Gold edged lower on Friday as the dollar firmed ahead of an expected meeting between U.S. President Donald Trump and China's President Xi Jinping at the G20 summit, but bullion was on track to post its second straight monthly gain.
Palladium soared to a record high on the back of a structural deficit in the market due to a shortage of supply, putting it just $27 shy of parity with gold.
Trump and Xi are expected to discuss trade on the sidelines of the G20 summit on Saturday in Argentina, where global trade tensions are expected to dominate the agenda.
"There is caution ahead of the G20 meeting between Trump and Xi, a little bit of nervousness about placing fresh positions ahead of their discussion, where the outcome is pretty much uncertain," said Capital Economics analyst Ross Strachan.
The dollar was slightly firmer as markets awaited the outcome of the talks.
"Gold has been quite stable so far, which reflects the relative stability we're seeing in the dollar ahead of the G20 summit. How gold responds will depend on the message conveyed by the two Presidents," said Craig Erlam, an analyst at OANDA.
"A break above $1,240 would indicate some encouraging progress in talks and take out key upside resistance, with the next notable level being $1,260."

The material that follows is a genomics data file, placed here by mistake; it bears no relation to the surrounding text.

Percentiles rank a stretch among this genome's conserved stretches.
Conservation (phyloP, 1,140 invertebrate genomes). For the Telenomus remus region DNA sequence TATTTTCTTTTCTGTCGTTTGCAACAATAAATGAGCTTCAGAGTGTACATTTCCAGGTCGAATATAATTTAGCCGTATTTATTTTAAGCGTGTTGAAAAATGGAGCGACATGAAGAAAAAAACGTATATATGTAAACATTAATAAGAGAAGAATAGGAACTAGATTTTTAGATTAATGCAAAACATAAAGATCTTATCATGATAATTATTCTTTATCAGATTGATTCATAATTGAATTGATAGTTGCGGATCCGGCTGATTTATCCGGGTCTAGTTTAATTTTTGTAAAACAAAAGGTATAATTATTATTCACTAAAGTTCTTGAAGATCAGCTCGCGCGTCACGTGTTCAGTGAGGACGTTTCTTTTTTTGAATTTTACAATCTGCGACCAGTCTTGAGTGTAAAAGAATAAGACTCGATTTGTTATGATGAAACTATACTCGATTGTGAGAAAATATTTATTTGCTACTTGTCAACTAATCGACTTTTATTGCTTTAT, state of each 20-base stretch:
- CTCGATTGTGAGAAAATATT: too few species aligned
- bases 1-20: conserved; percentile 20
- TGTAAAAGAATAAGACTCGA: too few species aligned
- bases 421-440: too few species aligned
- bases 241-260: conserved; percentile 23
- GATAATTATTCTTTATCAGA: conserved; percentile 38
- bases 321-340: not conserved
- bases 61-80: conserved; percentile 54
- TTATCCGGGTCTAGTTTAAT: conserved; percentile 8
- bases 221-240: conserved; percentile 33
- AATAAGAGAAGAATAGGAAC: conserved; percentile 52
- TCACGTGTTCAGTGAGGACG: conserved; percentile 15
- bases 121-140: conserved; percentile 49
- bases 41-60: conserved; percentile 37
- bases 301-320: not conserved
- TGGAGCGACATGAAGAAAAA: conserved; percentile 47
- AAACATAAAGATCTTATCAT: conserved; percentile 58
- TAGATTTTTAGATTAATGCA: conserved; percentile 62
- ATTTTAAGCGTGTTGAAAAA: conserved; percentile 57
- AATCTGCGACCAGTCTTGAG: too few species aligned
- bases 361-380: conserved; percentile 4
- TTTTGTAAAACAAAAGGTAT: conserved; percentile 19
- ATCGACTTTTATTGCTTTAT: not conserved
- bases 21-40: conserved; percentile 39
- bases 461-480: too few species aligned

"Equally, a break below $1,200 would suggest a failure to make progress, bringing $1,180 into focus."
Bullion was on track to post a second straight monthly gain, up about 0.6 percent.
"The setup for gold is getting better and better, particularly due to the uncertain economic outlook due to the Trump presidency, and gold looks set for a strong 2019," Mark O'Byrne, research director of Dublin-based gold dealer GoldCore, said.
Palladium dropped 0.10 percent to $1,179.80 per ounce, having struck a record high of $1,194.50 earlier in the session.
The metal, used in emissions-reducing autocatalysts, was also poised for its biggest monthly gain since January 2017.
"The key aspect for the palladium market is the very large scale structural deficit. What you've seen recently is more investors getting attracted to it as it hits fresh record highs," Capital Economics' Strachan said.
"In the short term, we could see prices drop back precisely because of the auto picture, with Chinese sales set to decline for year as a whole for the first time in 28 years."
Spot silver fell 1.08 percent to $14.12 per ounce.
Platinum dipped 2.26 percent to $795.49, on track for a fourth consecutive weekly decline. The metal is set to fall more than 3 percent in November, after gaining in the previous two months.